The Via Francigena is the historical itinerary that led from the north of Europe to the Eternal City.
Sarzana can be crossed following the Via Francigena in the stretch that goes from Aulla to Massa.
The origins of the Via Francigena date back to the early Middle Ages, around the 7th century, when the Lombards contended the Italian territory for the Byzantines. The strategic need to connect the Kingdom of Pavia and the southern dukedoms through a sufficiently safe route led to the choice of a route that until then had been considered minor, which crossed the Apennines at the current Passo della Cisa, and after the Valle del Magra he moved away from the coast towards Lucca. From here the route continued to the Elsa Valley to arrive in Siena, and then reach the Val di Paglia and the Lazio region, where the route led into the ancient Via Cassia that led to Rome.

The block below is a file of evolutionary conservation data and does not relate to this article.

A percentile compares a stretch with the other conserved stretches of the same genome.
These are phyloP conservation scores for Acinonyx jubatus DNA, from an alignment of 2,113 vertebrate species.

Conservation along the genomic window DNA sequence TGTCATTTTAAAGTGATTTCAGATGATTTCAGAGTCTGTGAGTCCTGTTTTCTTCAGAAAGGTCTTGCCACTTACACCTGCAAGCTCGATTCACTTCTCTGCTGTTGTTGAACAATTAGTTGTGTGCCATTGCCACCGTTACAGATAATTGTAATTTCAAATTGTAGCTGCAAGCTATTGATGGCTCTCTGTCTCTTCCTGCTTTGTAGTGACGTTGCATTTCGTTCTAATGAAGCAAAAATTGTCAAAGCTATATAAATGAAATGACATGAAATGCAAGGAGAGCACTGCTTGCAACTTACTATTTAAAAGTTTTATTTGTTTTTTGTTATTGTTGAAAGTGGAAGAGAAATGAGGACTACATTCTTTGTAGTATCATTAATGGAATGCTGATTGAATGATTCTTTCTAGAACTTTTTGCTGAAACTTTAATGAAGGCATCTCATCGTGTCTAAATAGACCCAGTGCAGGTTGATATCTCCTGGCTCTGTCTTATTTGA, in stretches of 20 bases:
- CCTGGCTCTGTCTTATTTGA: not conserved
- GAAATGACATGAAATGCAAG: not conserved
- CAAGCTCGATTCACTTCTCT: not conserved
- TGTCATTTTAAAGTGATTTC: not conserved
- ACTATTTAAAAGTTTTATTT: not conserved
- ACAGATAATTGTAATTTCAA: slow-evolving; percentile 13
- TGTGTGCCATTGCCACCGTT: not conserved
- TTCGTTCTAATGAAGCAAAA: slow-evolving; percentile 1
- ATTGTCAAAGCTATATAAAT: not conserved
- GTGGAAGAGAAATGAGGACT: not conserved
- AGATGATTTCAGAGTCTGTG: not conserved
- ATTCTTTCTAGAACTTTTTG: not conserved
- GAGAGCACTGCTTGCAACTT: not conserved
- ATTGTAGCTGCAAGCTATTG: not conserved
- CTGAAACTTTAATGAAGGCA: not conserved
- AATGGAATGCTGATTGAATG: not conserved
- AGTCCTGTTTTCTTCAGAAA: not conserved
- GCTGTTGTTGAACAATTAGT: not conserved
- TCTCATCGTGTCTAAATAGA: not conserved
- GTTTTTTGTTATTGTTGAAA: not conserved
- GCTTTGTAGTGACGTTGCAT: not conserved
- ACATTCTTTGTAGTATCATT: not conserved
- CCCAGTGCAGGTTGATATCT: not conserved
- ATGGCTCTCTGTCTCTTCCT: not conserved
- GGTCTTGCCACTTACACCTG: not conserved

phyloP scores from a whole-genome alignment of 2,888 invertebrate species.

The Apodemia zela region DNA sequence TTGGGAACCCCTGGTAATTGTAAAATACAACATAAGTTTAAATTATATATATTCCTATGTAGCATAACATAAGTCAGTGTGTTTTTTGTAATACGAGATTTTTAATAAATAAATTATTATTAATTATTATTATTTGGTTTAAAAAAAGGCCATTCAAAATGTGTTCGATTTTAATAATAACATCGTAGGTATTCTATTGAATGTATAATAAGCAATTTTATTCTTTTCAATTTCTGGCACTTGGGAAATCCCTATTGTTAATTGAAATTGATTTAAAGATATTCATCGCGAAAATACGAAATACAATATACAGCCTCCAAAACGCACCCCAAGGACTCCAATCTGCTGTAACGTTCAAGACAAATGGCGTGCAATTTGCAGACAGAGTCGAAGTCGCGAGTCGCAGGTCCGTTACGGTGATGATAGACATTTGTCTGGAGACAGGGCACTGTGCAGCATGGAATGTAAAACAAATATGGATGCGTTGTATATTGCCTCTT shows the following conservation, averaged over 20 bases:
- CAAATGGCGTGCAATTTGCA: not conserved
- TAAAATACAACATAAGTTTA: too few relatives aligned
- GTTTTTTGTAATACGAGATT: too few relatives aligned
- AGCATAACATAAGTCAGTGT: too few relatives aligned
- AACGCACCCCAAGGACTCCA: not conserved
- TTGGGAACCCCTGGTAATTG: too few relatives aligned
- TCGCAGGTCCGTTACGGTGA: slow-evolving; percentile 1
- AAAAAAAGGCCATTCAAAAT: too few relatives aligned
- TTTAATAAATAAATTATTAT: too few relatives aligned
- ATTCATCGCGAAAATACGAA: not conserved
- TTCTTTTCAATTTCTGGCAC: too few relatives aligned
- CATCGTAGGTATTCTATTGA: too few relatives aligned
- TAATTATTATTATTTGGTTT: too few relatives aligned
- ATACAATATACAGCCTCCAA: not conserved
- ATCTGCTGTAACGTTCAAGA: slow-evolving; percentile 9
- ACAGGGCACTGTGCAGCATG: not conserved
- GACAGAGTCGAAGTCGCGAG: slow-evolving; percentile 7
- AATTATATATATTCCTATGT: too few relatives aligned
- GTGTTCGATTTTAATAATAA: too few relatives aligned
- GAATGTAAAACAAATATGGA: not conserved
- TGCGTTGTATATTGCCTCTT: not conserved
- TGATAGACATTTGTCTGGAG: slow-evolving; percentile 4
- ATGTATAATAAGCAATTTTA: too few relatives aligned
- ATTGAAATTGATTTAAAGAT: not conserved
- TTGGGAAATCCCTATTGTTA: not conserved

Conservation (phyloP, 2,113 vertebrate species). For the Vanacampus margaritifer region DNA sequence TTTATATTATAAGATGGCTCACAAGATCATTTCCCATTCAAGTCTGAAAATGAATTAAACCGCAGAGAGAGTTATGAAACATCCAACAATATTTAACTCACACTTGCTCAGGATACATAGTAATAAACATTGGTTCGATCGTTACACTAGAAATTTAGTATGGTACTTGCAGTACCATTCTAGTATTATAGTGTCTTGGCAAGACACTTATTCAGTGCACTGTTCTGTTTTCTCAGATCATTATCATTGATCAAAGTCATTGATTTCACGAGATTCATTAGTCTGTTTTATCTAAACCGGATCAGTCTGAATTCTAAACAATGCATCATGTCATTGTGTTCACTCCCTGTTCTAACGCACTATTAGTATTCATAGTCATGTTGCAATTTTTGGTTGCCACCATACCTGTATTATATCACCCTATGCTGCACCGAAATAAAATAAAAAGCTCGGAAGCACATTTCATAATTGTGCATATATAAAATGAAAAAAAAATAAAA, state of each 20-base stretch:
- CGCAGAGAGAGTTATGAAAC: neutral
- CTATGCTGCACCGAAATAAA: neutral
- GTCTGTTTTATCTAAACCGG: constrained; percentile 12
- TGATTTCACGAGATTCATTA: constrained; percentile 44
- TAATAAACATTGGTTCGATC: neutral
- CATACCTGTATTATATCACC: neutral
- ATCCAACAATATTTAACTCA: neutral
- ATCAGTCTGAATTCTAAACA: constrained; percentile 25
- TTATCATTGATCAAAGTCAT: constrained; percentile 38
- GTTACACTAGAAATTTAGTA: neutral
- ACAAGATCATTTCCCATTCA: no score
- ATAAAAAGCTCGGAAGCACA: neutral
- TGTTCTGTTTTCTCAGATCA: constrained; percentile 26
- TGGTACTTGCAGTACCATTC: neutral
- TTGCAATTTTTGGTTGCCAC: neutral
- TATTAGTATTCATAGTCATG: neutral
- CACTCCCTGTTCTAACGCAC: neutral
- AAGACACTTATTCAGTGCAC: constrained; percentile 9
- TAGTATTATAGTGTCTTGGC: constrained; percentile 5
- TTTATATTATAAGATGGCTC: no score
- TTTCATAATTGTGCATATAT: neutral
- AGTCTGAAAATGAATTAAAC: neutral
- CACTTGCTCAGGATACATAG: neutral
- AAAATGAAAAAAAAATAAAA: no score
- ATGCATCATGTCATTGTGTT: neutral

The path, which took the name of “Via di Monte Bardone“, from the ancient name of the Passo della Cisa, Mons Langobardorum, was not a real road in the Roman sense nor in the modern sense of the term. In fact, after the fall of the empire, the ancient consular routes fell into disuse.
When the Lombard domination gave way to that of the Franks, the Via di Monte Bardone also changed its name to Via Francigena, or “road originated from France”, the latter name which in addition to the current French territory included the Rhine Valley and the Netherlands.